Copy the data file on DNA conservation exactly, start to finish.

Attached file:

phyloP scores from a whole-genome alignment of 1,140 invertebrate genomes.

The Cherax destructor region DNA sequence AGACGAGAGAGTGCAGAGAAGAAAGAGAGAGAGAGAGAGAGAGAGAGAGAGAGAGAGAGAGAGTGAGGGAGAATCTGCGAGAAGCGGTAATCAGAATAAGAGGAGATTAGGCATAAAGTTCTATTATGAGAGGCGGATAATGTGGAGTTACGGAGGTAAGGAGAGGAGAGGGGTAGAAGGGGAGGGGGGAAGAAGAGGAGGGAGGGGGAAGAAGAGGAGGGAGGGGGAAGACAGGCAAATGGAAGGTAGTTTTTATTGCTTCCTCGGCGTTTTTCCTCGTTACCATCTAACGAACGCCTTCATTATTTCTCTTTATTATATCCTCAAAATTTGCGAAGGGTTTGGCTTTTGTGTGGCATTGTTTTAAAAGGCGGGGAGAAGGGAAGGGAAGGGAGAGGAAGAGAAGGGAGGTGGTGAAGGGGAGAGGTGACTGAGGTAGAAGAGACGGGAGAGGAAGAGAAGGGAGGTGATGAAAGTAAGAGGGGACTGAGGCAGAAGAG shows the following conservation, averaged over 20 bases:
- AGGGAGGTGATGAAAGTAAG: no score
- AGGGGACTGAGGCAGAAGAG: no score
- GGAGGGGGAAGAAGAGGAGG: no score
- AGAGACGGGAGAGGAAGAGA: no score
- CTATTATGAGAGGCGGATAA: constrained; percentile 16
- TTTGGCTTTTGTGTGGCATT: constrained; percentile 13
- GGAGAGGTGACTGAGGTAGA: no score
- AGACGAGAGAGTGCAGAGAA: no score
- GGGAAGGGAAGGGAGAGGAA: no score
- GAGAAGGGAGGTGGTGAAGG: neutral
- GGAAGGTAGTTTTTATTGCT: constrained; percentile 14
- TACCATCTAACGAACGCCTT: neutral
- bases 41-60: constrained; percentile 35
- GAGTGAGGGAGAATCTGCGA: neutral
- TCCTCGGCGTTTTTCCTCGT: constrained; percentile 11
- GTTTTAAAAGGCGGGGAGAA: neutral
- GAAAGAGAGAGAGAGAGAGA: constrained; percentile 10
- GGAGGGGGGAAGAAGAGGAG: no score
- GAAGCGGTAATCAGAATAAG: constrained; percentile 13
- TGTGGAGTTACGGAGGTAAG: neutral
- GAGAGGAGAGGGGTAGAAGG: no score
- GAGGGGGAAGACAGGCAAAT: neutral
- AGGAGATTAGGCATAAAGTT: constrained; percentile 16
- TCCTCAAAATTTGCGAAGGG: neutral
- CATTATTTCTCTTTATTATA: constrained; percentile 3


phyloP scores from a whole-genome alignment of 1,140 invertebrate genomes.

The Cherax destructor region DNA sequence AGACGAGAGAGTGCAGAGAAGAAAGAGAGAGAGAGAGAGAGAGAGAGAGAGAGAGAGAGAGAGTGAGGGAGAATCTGCGAGAAGCGGTAATCAGAATAAGAGGAGATTAGGCATAAAGTTCTATTATGAGAGGCGGATAATGTGGAGTTACGGAGGTAAGGAGAGGAGAGGGGTAGAAGGGGAGGGGGGAAGAAGAGGAGGGAGGGGGAAGAAGAGGAGGGAGGGGGAAGACAGGCAAATGGAAGGTAGTTTTTATTGCTTCCTCGGCGTTTTTCCTCGTTACCATCTAACGAACGCCTTCATTATTTCTCTTTATTATATCCTCAAAATTTGCGAAGGGTTTGGCTTTTGTGTGGCATTGTTTTAAAAGGCGGGGAGAAGGGAAGGGAAGGGAGAGGAAGAGAAGGGAGGTGGTGAAGGGGAGAGGTGACTGAGGTAGAAGAGACGGGAGAGGAAGAGAAGGGAGGTGATGAAAGTAAGAGGGGACTGAGGCAGAAGAG shows the following conservation, averaged over 20 bases:
- AGGGAGGTGATGAAAGTAAG: no score
- AGGGGACTGAGGCAGAAGAG: no score
- GGAGGGGGAAGAAGAGGAGG: no score
- AGAGACGGGAGAGGAAGAGA: no score
- CTATTATGAGAGGCGGATAA: constrained; percentile 16
- TTTGGCTTTTGTGTGGCATT: constrained; percentile 13
- GGAGAGGTGACTGAGGTAGA: no score
- AGACGAGAGAGTGCAGAGAA: no score
- GGGAAGGGAAGGGAGAGGAA: no score
- GAGAAGGGAGGTGGTGAAGG: neutral
- GGAAGGTAGTTTTTATTGCT: constrained; percentile 14
- TACCATCTAACGAACGCCTT: neutral
- bases 41-60: constrained; percentile 35
- GAGTGAGGGAGAATCTGCGA: neutral
- TCCTCGGCGTTTTTCCTCGT: constrained; percentile 11
- GTTTTAAAAGGCGGGGAGAA: neutral
- GAAAGAGAGAGAGAGAGAGA: constrained; percentile 10
- GGAGGGGGGAAGAAGAGGAG: no score
- GAAGCGGTAATCAGAATAAG: constrained; percentile 13
- TGTGGAGTTACGGAGGTAAG: neutral
- GAGAGGAGAGGGGTAGAAGG: no score
- GAGGGGGAAGACAGGCAAAT: neutral
- AGGAGATTAGGCATAAAGTT: constrained; percentile 16
- TCCTCAAAATTTGCGAAGGG: neutral
- CATTATTTCTCTTTATTATA: constrained; percentile 3